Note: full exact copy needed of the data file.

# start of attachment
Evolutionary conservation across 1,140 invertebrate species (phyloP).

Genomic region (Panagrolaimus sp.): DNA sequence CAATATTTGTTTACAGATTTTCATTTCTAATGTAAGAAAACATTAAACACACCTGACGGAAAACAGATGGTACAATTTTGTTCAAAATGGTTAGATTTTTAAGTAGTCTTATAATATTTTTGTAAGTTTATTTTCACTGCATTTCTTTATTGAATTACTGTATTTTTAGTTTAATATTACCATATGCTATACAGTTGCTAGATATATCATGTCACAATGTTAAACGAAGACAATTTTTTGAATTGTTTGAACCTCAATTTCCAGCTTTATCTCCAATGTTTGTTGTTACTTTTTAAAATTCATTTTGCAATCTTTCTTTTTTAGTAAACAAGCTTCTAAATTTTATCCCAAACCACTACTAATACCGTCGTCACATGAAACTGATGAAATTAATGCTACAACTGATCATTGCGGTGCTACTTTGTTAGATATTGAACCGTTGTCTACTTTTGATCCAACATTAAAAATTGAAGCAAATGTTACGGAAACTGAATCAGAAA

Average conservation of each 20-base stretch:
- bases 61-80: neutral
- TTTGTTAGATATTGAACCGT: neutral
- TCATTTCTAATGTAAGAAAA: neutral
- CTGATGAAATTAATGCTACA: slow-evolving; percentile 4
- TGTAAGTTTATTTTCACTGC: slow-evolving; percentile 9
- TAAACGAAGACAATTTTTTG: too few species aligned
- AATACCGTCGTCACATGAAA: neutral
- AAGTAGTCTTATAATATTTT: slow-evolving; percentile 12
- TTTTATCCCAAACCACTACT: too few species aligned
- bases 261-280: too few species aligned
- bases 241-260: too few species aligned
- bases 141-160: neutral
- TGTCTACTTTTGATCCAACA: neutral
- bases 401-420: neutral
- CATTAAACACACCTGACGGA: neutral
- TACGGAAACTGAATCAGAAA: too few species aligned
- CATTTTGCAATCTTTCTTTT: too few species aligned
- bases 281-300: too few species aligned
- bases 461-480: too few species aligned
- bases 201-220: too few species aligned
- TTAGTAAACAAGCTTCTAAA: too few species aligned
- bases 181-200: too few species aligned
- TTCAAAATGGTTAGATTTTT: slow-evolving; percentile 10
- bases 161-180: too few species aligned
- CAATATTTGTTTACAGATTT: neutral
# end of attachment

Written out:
Evolutionary conservation across 1,140 invertebrate species (phyloP).

Genomic region (Panagrolaimus sp.): DNA sequence CAATATTTGTTTACAGATTTTCATTTCTAATGTAAGAAAACATTAAACACACCTGACGGAAAACAGATGGTACAATTTTGTTCAAAATGGTTAGATTTTTAAGTAGTCTTATAATATTTTTGTAAGTTTATTTTCACTGCATTTCTTTATTGAATTACTGTATTTTTAGTTTAATATTACCATATGCTATACAGTTGCTAGATATATCATGTCACAATGTTAAACGAAGACAATTTTTTGAATTGTTTGAACCTCAATTTCCAGCTTTATCTCCAATGTTTGTTGTTACTTTTTAAAATTCATTTTGCAATCTTTCTTTTTTAGTAAACAAGCTTCTAAATTTTATCCCAAACCACTACTAATACCGTCGTCACATGAAACTGATGAAATTAATGCTACAACTGATCATTGCGGTGCTACTTTGTTAGATATTGAACCGTTGTCTACTTTTGATCCAACATTAAAAATTGAAGCAAATGTTACGGAAACTGAATCAGAAA

Average conservation of each 20-base stretch:
- bases 61-80: neutral
- TTTGTTAGATATTGAACCGT: neutral
- TCATTTCTAATGTAAGAAAA: neutral
- CTGATGAAATTAATGCTACA: slow-evolving; percentile 4
- TGTAAGTTTATTTTCACTGC: slow-evolving; percentile 9
- TAAACGAAGACAATTTTTTG: too few species aligned
- AATACCGTCGTCACATGAAA: neutral
- AAGTAGTCTTATAATATTTT: slow-evolving; percentile 12
- TTTTATCCCAAACCACTACT: too few species aligned
- bases 261-280: too few species aligned
- bases 241-260: too few species aligned
- bases 141-160: neutral
- TGTCTACTTTTGATCCAACA: neutral
- bases 401-420: neutral
- CATTAAACACACCTGACGGA: neutral
- TACGGAAACTGAATCAGAAA: too few species aligned
- CATTTTGCAATCTTTCTTTT: too few species aligned
- bases 281-300: too few species aligned
- bases 461-480: too few species aligned
- bases 201-220: too few species aligned
- TTAGTAAACAAGCTTCTAAA: too few species aligned
- bases 181-200: too few species aligned
- TTCAAAATGGTTAGATTTTT: slow-evolving; percentile 10
- bases 161-180: too few species aligned
- CAATATTTGTTTACAGATTT: neutral